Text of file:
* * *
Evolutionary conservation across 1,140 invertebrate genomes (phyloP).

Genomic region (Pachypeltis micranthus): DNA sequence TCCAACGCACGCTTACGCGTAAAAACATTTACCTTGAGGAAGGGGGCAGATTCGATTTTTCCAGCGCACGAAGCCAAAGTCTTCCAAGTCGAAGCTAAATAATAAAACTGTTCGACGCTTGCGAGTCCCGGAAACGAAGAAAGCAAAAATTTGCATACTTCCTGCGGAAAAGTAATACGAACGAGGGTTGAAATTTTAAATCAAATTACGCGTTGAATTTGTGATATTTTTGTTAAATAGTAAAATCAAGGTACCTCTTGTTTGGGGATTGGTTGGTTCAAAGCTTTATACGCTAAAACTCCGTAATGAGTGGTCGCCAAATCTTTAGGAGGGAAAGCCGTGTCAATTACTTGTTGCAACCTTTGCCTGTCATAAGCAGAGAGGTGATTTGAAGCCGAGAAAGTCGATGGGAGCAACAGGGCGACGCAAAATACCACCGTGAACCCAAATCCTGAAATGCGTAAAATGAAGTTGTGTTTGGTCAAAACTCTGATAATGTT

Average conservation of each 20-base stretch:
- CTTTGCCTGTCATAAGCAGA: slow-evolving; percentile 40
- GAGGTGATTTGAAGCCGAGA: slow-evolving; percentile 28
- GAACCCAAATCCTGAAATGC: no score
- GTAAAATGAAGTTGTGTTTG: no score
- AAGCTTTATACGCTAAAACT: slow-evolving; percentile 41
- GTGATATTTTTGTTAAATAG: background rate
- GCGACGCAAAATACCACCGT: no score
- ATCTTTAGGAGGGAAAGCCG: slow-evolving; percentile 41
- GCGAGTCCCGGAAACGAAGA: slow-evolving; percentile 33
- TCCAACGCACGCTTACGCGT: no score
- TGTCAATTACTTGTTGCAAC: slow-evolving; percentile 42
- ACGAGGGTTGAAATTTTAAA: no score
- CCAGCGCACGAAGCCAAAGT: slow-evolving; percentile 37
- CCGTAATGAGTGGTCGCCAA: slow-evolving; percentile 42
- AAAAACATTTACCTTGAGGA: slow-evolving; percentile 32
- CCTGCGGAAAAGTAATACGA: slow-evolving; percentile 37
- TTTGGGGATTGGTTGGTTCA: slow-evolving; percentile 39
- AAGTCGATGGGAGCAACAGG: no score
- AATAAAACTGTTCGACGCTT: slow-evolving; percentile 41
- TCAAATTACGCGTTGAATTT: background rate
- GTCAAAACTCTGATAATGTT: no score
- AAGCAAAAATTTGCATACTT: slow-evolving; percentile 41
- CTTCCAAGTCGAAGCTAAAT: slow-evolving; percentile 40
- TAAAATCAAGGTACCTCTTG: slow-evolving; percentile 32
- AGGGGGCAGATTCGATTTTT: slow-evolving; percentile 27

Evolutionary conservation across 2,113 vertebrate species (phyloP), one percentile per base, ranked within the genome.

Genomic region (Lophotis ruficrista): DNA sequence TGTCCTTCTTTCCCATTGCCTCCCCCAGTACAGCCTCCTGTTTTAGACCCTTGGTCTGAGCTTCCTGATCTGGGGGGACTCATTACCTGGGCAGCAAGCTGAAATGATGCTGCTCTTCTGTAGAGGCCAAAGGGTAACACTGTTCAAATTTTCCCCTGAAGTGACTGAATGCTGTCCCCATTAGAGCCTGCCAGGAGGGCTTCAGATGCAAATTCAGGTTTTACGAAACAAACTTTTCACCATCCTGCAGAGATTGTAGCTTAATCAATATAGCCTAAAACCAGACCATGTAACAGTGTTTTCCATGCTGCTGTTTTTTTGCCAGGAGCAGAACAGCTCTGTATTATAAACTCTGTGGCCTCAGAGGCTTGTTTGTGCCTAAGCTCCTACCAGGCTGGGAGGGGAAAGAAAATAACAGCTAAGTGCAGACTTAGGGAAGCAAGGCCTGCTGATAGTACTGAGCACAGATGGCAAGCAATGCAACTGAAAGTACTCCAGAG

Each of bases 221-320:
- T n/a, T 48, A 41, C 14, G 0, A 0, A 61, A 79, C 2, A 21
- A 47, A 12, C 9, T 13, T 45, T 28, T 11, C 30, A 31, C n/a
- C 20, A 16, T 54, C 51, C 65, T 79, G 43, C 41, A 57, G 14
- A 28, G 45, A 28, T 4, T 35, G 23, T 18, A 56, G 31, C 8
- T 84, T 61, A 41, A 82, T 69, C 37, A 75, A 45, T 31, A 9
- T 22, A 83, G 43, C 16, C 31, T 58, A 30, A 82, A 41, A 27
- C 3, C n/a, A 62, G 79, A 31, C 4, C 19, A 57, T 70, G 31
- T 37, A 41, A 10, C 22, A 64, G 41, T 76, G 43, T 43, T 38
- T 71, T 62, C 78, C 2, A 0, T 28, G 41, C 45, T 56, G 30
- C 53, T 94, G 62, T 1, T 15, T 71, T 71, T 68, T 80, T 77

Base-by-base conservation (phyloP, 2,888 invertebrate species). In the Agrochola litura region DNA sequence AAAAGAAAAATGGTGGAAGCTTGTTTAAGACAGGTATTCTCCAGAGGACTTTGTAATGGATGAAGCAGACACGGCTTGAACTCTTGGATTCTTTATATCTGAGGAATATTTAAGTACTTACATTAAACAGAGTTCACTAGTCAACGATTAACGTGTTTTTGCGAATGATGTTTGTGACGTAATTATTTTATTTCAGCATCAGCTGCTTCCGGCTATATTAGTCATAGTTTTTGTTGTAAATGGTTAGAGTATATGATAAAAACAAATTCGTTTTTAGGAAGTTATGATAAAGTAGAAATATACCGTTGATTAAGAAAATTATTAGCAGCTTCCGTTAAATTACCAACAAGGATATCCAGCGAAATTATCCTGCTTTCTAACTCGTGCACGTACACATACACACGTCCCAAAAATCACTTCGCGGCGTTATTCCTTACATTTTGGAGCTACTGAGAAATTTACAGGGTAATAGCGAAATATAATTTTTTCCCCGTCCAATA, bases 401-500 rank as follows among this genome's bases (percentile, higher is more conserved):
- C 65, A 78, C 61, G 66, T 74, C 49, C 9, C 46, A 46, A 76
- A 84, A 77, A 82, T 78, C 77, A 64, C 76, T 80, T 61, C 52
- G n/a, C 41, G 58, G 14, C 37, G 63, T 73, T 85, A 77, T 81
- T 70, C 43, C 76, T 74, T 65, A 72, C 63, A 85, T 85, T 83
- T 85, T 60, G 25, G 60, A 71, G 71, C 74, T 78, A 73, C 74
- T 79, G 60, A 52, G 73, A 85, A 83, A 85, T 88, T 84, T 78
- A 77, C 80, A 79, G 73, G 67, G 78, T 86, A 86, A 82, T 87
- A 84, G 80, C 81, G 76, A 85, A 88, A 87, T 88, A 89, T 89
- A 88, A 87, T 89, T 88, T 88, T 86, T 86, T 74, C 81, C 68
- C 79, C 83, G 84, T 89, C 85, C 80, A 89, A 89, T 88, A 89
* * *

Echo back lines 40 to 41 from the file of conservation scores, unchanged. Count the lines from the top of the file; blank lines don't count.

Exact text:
- T 71, T 62, C 78, C 2, A 0, T 28, G 41, C 45, T 56, G 30
- C 53, T 94, G 62, T 1, T 15, T 71, T 71, T 68, T 80, T 77